Luminex beads were coupled with either PSA, EPO, or PSA-EPO, and the conjugated beads were used to capture any anti-PSA, anti-EPO, or anti-PSA-EPO IgG and IgM antibodies from human sera collected at day 28 post-dose. Secondary antibodies (anti-polysialic acid-NCAM antibody, clone 2-2B, Chemicon, anti-human IgM-PE conjugated antibody, or anti-human IgG, Jackson ImmunoResearch) were used for detection. Raw data collected on the Luminex instrument were analyzed using Masterplex QT to estimate antibody concentrations (if any) by comparison to a 4-P standard curve.


3.1. Polysialylated DNase

3.1.1. Construction of PSA-DNase

Polysialylated DNases were prepared using two different conjugation strategies: one targeted glycosylation sites for PSA attachment, while the other preferentially linked the PSA chain to N-terminal primary amines. PSA (Fig. 1A)  from E.coli fermentation was sized by hydrolysis, activated by sodium metaperiodate, and fractionated to give polymers with defined MW and pd [48]. The activated PSA contained an aldehyde group at the non-reducing end of the polymer chain (Fig. 1B). For N-terminal derivatization, the activated PSA reacted with the N-terminal primary amines of DNase to generate PSA-DNase RA under mildly acidic conditions (Fig. 1C) [40]. For glycoconjugation, the activated PSA was functionalized with an amine-bearing linker, and the surface carbohydrates of DNase were oxidized to generate aldehydes [49]. The amine-functionalized PSA then reacted with aldehyde- containing DNase to create PSA-DNase glycan polysialylation (GP) [50]. The conjugates were then purified by HIC and AEX chromatography, and UF/DF.


Fig. (1). Polysialic acid and polysialylated DNases. (A) Chemical structure of polysialic acid. (B) Activated polysialic acid. The polysialic acid is functionalized at the non-reducing end to have either an aldehyde or an amine group. (C) Schematic presentation of polysialylated DNases. The attachment of PSA chain(s) can be directed either at N-terminal primary amines or at glycan(s).

3.1.2. Characterization of PSA-DNase

The conjugates were characterized for their MW, degree of conjugation, molecular size, enzymatic activity and thermal stability. Their apparent MW was characterized by SDSPAGE, (see Supplement Fig. 1 for representative conjugates). Their degree of conjugation was determined by a resorcinol assay, and/or confirmed by SEC-TDA (Fig. 2A). All PSA-DNase conjugates were analyzed by a methyl green (MG) assay for their activity [41], relative to a reference DNase. Six out of the 10 conjugates displayed greater than 50% enzyme activity relative to the reference standard (Fig. 2B, Supplement Table 1). The conjugates with single PSA chain attached at the N-terminus retained the most DNase activity, and the conjugate with the smallest PSA chain length in the range studied had the best activity. The conjugates with PSA chains attached to the glycans were less active, compared to the N-terminal conjugated DNases. Multiple attachments of PSA chains resulted in further decreases of enzymatic activity. Still, with two 32 kDa PSA attached at the glycans, the conjugate retained significant activity (~50% of activity of DNase). Based on the retained enzymatic activity and cost of manufacturing at scale, the 14K PSA-DNase RA, 24K PSA-DNase RA and 24K PSA-DNase GP were selected for further characterization.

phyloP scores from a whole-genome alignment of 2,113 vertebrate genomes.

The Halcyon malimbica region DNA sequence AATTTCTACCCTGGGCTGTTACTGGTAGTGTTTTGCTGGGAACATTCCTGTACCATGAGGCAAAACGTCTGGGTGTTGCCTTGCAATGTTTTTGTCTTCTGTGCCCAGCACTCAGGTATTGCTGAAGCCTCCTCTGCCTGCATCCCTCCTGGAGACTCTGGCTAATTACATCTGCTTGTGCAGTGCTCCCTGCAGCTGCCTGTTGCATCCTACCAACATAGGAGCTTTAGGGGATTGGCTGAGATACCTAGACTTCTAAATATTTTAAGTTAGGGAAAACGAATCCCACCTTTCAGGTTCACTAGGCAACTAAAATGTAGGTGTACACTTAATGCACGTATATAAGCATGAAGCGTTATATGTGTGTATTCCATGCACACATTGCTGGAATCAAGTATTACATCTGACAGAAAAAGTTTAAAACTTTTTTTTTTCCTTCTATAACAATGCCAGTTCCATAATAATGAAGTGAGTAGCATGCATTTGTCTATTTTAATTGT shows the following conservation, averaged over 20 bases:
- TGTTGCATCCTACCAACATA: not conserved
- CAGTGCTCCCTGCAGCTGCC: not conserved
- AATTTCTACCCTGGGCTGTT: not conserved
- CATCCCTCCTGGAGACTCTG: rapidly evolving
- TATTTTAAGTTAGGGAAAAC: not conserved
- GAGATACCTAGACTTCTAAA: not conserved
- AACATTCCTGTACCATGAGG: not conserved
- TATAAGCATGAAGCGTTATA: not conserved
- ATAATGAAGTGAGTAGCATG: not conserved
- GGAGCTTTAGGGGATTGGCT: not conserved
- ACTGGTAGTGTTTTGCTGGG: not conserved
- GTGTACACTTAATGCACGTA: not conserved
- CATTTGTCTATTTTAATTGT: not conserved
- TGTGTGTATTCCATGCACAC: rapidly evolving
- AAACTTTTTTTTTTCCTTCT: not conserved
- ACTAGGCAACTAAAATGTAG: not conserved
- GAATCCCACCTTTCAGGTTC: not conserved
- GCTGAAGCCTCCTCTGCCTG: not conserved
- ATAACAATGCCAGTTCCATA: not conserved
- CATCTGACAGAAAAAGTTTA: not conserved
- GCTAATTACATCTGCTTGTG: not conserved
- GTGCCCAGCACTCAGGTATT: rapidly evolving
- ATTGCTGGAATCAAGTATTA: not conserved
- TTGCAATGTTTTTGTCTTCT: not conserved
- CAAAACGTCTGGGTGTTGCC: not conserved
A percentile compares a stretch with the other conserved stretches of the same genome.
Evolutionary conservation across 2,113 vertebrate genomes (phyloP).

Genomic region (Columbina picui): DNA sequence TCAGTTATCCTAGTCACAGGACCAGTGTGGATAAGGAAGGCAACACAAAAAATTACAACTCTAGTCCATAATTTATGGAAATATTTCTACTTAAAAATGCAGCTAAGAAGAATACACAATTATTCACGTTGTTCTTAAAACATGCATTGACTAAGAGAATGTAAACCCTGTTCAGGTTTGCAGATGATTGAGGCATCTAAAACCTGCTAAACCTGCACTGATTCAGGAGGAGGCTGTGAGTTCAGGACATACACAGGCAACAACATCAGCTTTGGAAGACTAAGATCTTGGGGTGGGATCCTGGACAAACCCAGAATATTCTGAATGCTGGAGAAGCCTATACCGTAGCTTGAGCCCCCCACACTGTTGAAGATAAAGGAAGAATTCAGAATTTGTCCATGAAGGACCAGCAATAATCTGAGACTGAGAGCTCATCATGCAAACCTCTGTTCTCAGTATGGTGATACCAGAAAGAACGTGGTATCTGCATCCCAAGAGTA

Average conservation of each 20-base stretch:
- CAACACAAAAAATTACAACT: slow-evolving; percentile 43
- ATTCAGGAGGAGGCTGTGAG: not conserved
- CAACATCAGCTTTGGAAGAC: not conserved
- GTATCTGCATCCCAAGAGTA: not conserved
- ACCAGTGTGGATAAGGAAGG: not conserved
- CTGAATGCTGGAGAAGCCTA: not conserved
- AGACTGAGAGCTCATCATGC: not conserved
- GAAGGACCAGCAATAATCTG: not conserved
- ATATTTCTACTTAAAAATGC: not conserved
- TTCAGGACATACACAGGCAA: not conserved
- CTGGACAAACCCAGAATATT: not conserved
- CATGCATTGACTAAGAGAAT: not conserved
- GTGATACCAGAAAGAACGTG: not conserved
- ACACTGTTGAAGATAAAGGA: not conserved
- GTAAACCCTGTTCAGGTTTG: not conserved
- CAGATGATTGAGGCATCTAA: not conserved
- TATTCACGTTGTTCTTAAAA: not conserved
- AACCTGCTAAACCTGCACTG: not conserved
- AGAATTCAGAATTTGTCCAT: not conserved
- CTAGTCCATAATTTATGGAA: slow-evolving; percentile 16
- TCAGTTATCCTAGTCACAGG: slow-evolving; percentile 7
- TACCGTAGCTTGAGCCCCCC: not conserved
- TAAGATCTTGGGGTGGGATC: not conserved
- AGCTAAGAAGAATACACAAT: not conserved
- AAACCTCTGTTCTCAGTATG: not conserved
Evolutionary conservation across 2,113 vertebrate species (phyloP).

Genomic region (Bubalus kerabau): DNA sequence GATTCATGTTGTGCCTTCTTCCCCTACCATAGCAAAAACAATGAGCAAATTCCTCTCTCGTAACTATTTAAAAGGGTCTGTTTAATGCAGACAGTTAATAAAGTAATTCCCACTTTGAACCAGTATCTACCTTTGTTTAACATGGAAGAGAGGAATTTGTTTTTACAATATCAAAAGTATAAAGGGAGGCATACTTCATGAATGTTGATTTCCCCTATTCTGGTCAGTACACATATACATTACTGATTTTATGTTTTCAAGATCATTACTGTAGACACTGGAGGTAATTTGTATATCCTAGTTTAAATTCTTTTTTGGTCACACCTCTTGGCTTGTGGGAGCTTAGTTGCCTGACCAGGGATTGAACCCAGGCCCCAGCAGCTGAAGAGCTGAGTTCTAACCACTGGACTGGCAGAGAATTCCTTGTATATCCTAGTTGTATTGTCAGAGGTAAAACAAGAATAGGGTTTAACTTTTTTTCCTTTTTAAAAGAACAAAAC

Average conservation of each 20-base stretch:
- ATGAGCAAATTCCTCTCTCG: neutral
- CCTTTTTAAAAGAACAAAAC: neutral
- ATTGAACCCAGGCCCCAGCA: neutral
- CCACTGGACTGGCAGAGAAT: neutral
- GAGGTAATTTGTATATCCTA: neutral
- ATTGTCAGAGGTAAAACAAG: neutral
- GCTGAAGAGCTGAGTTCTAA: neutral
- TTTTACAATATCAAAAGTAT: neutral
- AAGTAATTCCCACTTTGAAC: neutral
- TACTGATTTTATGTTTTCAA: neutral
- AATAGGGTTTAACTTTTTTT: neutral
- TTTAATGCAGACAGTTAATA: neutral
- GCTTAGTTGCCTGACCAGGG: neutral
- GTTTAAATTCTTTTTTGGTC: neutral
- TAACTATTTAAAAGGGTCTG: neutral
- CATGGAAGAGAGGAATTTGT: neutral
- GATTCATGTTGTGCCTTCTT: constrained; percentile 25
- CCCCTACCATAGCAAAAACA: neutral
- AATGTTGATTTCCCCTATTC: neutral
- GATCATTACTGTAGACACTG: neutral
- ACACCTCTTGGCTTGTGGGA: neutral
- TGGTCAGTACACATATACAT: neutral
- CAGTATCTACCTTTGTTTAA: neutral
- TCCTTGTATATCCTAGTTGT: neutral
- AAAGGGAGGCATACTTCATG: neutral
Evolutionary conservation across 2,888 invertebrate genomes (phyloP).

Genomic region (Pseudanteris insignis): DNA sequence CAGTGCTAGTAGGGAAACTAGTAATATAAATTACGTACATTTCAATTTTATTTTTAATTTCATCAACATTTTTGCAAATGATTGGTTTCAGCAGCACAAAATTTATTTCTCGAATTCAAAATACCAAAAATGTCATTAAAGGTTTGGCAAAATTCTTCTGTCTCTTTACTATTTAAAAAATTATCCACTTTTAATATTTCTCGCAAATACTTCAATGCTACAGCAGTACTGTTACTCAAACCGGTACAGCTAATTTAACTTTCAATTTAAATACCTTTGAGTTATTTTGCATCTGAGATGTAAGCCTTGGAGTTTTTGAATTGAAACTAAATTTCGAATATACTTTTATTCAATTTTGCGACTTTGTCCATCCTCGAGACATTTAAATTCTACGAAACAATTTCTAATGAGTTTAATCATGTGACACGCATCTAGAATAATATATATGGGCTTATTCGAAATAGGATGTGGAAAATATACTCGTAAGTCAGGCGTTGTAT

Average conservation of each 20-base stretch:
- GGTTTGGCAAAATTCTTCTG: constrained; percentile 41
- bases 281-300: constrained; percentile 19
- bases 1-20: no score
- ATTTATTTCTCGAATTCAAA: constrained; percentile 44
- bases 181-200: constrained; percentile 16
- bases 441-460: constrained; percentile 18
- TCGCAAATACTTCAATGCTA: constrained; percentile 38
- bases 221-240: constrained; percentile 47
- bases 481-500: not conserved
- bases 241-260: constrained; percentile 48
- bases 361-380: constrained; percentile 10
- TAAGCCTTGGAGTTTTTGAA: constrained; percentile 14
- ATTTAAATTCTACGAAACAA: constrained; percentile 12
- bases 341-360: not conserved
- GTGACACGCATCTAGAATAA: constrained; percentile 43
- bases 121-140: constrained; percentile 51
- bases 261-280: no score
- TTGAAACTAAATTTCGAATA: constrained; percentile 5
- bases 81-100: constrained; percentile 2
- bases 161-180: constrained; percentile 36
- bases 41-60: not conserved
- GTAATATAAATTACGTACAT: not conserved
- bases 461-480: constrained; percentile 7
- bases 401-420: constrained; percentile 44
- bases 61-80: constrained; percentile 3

The molecular sizes of 14K PSA-DNase RA and 24K PSA-DNase RA were measured by SEC-TDA and dynamic light scattering (DLS). As the correlation between apparent size and MW differs for proteins and PSA polymers (the increase in a PSA polymer’s apparent size vs. MW is greater than for proteins, due to a difference in respective hydration dynamics and intramolecular tertiary interactions) interpretation of sizing measurements for PSA-protein conjugates requires application of its own empirical standard. As shown in Fig. 2C, the size of 14K PSA-DNase RA (~47 kDa) is similar to that of bovine serum albumin (BSA) dimer with an MW of ~120 kDa, and the size of 24K PSA-DNase RA (MW ~57 kDa) is close to that of trimeric BSA (MW ~180 kDa). Considering that the pore size for filtration in the renal membrane is about the size of monomeric BSA, the conjugation of a 14 kDa PSA to a protein of DNase size (~32.6 kDa) would provide enough bulking effect to decrease the direct removal of the conjugates by the renal clearance pathway.

Thermal stability of proteins is often indicative of both in vivo stability and stability in commercial formulations. Thermal denaturation of various PSA-DNases was evaluated by DLS. The onset of unfolding/aggregation of all PSADNases occurred at a temperature ~5°C higher than that of DNase (Fig. 2D). This unfolding and aggregation were irreversible, consistent with a previous study on DNase [51]. The sizes of aggregates of 14K PSA-DNase RA and 24K PSA-DNase RA upon heating were much smaller, compared to those generated from DNases. The measured particle size of DNases with PSA added to the assay buffer, increased with temperature ramping in a manner similar to that of DNase alone. These results demonstrate that covalently linked PSA, not the free PSA in the solution, provided a stabilizing effect against the thermal stress and mitigated the formation of large aggregates. A similar protective property against environmental stressors has been reported for a trehalose glycopolymer [52] and heparin-mimicking polymer [53] (a copolymer consisting of styrene sulfonate units and methyl methacrylate units bearing PEG side chains) designed by Maynard and coworkers.